>For those that disagree, I challenge you to open source all of the code you're working on for your companies. Then, I'll set up an exact clone of your application (including using your logo) and start making money from your work. That would encourage you to innovate right? Cool, innovate, then I'll use the new code you made, along with the new logo and continue making money from your work.

This is a ridiculous straw man, nobody here is talking about abolishing all aspects of intellectual property law including trademarks.

> Intellectual property is a critical piece of developing a competitive advantage. Take away that competitive advantage and we might as well be the Soviet Union.

It can just as easily be said that intellectual property is a critical piece of tactics to stifle competition, take that away and we have a freer market.

>If you create something, you should have the right to profit from it.

You have no right to profit from anything, the market decides these things (when free of government distortion). I want to profit from posting on HN all day, but that's just not in the cards.

>If you look at the innovation in China, especially in software, it's very flat because the protections there are almost non-existent.

another completely unproven assertion, their are numerous indications that the lack of protections is exactly what is powering Chinese economic growth[1], and powered American industrial growth pre 1900s[2], and powered German chemistry and pharmaceutical industries in the early 1900s[3].

Look, i'm not saying abolish all forms of "intellectual property". Simply that you should not start from the A Priori position that intellectual property is always beneficial.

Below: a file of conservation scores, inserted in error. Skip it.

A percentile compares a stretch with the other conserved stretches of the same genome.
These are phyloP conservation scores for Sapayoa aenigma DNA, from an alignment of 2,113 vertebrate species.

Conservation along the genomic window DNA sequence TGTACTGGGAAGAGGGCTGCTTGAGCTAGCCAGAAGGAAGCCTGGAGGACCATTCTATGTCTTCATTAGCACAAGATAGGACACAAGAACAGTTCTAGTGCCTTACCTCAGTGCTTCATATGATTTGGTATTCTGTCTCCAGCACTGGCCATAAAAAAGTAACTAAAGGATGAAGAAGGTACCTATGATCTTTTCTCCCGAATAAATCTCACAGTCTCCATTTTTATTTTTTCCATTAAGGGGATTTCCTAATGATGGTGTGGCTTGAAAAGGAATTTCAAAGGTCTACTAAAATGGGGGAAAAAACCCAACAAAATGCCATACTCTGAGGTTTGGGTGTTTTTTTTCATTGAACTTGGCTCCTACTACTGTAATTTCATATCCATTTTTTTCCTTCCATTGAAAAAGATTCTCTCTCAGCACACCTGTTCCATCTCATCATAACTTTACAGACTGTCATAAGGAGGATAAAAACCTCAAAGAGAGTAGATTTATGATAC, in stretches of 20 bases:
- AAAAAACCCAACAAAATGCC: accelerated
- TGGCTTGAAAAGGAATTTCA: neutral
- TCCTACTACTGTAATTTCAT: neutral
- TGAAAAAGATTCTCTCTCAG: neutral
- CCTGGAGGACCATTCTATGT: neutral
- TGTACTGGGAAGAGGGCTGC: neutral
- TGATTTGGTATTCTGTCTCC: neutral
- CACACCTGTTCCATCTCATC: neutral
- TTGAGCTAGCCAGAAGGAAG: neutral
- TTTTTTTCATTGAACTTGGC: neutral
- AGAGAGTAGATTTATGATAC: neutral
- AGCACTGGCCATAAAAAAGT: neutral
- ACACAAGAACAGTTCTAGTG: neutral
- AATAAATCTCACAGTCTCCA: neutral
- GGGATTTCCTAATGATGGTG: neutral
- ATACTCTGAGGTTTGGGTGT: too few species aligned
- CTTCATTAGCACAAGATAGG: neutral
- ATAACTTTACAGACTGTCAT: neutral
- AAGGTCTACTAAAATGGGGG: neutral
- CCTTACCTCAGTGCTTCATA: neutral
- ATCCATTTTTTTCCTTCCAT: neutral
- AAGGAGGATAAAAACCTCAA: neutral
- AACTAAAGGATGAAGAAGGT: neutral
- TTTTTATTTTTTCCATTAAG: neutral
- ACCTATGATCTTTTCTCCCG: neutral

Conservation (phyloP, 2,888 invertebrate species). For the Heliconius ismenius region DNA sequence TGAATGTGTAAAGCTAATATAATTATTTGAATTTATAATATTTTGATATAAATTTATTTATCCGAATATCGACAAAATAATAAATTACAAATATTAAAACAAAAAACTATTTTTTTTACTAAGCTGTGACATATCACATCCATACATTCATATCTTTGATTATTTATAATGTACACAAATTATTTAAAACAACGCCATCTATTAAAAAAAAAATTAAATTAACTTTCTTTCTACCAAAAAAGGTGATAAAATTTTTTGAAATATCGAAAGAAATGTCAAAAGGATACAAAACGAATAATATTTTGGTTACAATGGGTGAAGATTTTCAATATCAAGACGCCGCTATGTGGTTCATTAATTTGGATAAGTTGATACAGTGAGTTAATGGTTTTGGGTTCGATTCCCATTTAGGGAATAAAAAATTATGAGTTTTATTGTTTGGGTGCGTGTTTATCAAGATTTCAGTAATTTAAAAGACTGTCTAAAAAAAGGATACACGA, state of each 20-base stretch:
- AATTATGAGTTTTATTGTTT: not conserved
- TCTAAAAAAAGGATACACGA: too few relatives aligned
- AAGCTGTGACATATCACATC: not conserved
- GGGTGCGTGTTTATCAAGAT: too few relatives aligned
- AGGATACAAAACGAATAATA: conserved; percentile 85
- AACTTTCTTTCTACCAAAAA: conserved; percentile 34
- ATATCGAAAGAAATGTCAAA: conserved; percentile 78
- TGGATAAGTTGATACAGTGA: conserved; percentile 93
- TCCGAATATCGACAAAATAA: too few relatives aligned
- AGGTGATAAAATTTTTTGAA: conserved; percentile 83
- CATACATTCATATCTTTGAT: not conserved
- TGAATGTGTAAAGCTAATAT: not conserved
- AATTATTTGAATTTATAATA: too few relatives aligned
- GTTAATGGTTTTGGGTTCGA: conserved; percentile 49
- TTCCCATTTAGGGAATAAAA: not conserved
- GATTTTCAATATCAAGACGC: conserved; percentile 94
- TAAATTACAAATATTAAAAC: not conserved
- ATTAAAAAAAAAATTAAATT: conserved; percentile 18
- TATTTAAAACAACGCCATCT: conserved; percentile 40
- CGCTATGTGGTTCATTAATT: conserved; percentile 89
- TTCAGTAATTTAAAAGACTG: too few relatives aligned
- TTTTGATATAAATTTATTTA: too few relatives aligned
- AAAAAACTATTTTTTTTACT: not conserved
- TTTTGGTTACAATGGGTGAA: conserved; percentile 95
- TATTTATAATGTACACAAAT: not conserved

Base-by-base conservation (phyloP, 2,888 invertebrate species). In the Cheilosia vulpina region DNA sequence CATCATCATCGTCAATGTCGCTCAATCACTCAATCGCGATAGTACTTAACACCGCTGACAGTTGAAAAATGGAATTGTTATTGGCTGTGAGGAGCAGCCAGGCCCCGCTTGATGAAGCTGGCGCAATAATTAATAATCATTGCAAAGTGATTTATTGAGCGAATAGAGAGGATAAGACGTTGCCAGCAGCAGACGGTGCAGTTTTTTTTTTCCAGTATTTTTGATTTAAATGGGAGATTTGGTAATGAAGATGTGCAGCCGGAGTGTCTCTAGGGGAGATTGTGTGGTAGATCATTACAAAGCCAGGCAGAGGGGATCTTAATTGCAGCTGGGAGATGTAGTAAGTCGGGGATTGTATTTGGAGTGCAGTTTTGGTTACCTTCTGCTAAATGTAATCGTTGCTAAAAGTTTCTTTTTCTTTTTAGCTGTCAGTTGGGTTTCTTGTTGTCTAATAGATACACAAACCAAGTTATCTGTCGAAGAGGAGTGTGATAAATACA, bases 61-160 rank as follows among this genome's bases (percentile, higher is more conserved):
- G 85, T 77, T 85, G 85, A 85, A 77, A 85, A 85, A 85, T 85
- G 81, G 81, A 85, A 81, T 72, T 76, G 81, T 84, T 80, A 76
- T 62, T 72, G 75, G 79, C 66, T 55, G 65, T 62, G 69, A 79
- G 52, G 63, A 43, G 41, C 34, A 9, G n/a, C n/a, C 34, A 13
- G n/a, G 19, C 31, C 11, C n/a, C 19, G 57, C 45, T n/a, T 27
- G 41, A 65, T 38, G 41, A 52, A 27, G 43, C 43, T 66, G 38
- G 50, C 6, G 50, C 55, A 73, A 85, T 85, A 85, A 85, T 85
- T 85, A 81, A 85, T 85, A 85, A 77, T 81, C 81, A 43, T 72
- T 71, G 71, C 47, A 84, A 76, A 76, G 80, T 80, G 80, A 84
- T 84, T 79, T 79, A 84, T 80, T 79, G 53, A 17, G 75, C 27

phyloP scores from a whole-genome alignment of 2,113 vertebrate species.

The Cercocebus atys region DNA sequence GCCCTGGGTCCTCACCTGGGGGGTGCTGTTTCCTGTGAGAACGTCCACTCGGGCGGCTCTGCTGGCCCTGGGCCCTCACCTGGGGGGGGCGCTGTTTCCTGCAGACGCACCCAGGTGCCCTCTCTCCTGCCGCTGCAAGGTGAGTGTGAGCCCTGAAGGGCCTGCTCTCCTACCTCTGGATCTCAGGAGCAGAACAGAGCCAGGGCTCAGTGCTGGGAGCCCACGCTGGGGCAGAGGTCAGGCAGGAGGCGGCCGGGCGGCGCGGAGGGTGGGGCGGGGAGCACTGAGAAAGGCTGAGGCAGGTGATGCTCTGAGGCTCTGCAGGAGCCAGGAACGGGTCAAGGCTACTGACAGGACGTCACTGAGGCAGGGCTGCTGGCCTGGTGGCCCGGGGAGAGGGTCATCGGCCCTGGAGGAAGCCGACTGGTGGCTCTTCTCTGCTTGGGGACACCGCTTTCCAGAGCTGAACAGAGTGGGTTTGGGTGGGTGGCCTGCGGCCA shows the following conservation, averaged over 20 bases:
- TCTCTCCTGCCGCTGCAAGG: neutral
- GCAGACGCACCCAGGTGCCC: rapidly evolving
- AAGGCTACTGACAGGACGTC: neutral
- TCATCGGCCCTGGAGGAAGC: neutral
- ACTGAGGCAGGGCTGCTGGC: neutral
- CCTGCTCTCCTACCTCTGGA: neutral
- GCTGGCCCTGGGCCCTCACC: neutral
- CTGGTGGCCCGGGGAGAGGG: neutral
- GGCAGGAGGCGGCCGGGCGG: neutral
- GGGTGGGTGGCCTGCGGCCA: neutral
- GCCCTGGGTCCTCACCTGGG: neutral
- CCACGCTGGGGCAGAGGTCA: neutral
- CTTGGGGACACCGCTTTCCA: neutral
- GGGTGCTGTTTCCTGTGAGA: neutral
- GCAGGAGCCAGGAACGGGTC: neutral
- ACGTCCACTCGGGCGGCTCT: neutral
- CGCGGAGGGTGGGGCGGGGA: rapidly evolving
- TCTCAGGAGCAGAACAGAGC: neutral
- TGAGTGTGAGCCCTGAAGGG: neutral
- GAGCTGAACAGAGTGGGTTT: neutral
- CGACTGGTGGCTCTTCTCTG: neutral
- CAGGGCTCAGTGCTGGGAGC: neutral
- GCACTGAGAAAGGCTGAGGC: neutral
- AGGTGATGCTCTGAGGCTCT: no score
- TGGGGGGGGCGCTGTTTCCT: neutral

[1] http://deepblue.lib.umich.edu/handle/2027.42/39400

[2] http://www.cipr.org.uk/papers/pdfs/study_papers/sp1a_khan_st...

[3] http://online.wsj.com/article/SB1000142405297020454240457715...


This letter needs more distinguished signatories. The people who signed it are accomplished in their domains but relatively unknown outside their niches.


from my years of experience working on policy issues i can tell you this: letters like this never really do anything, sadly what works is lobbying. lobbying requires both organization and money. the people who have a stake in IP enforcement not only have money, but represent well established industries that provide an base of existing jobs. so unless entrepreneurs can get their act together -- or unless you can get the grassroots excited about giving money this really isn't going to go anywhere.


> letters like this never really do anything, sadly what works is lobbying.

I'd really like to see tech companies get off their moral high horse and buy my politicians. Their current handlers are about to destroy the 21st century.


Donate to companies like the ACLU and EFF. They're basically doing just what you're asking for.


It's a nice idea, but the White House won't do shit unless they think it will help them get reelected.


yeah no one there gives a crap about entrepreneurs. if you still think they care bout anything else than money then i got a bridge i want to sell ya




Applications are open for YC Summer 2019

Guidelines | FAQ | Support | API | Security | Lists | Bookmarklet | Legal | Apply to YC | Contact

Search: